An alternative to the empirical code approach for earthquake-resistant design of building structures is proposed. The suggested procedure uses carefully selected earthquake accelerograms as loading and dynamic inelastic response history analysis to determine member forces and deformations. A number of analyses make it possible to design into the structural elements a desirable balance between flexural strength, shear capacity, and ductility. The amount of allowable ductility in a yielding member depends on selected serviceability criteria and on the deformational capacity of the member. The design approach makes it possible to predetermine the sequence in which inelasticity spreads to various designated structural members. A structure needs to be provided with special ductility details only in the predetermined hinging regions.

DOI:

10.14359/3028


Document: 

SP127-04

Date: 

October 1, 1991

Author(s):

Daniel P. Abrams

Publication:

Symposium Papers

Volume:

127

Abstract:

This chapter serves as a primer to acquaint a novice with the vast amount of experimental data that has been acquired over the last two decades on behavior of reinforced concrete components subjected to repeated reversals of lateral force and earthquake response of concrete building systems. General characteristics of hysteretic behavior and dynamic response are presented rather than discrete summaries of each test program done to date. An extensive reference list presents over 400 publications that specifically address laboratory studies of reinforced concrete members, joints, or building systems. The listing is subdivided for laboratory investigations of (a) beams and beam-column joints, (b) columns, (c) walls, (d) frame and frame-wall systems, (e) coupled-wall systems, and (f) infilled-frame systems.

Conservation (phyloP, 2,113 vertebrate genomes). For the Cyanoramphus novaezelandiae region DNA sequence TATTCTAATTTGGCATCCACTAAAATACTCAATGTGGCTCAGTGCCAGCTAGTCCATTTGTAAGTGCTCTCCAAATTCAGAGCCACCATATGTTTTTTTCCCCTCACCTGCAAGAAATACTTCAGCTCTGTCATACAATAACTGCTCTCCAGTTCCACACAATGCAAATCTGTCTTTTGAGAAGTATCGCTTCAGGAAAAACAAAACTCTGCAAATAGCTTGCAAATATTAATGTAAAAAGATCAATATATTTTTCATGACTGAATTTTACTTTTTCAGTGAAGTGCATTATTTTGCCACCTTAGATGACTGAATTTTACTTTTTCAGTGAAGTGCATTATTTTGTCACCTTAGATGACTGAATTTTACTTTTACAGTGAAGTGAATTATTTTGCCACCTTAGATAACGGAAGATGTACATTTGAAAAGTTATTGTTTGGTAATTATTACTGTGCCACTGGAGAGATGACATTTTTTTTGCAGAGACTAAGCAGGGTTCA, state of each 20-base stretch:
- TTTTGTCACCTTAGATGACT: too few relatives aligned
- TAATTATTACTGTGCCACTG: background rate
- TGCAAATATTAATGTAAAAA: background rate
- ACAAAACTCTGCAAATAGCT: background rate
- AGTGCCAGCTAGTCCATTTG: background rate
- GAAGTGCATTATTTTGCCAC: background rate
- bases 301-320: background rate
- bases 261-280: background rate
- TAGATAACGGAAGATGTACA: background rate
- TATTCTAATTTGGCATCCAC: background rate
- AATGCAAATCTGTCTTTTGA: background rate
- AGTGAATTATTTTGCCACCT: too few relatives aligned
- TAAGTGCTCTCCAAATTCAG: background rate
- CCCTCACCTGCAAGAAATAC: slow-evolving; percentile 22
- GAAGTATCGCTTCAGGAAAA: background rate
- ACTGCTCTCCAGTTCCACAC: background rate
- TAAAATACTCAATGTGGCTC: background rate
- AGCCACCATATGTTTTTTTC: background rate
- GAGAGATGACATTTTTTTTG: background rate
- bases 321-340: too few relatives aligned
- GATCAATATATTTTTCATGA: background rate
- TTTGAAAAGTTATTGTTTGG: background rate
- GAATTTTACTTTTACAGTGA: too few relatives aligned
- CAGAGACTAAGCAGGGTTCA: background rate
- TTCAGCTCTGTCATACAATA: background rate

DOI:

10.14359/3009


Document: 

SP127-09

Date: 

October 1, 1991

Author(s):

Catherine Wolfgram French and Arturo E/ Schultz

Publication:

Symposium Papers

Volume:

127

Abstract:

In an effort to provide the structural design profession with an indication of the deformation capacity of reinforced concrete beams subjected to cyclic loading, results of 69 isolated reinforced concrete beam tests were assembled and interpreted. The influence of several parameters, including longitudinal reinforcement ratio, web reinforcement ratio, shear stress, shear span-to-depth ratio, axial load, floor slabs, loading rate, and loading history on deformation capacity were investigated. It was found that ductility factors in the range of two to nine reasonably may be expected from reinforced concrete beams. Of the parameters investigated, shear was identified as the single most important factor affecting deformation capacity. It was further determined that the effects of shear can be controlled most directly by limiting the demand placed on web reinforcement. To insure that beams exhibit ductility factors of at least five, it is recommended that the maximum shear force demand on web reinforcement be limited to 60 percent of its nominal capacity.

DOI:

10.14359/3020


123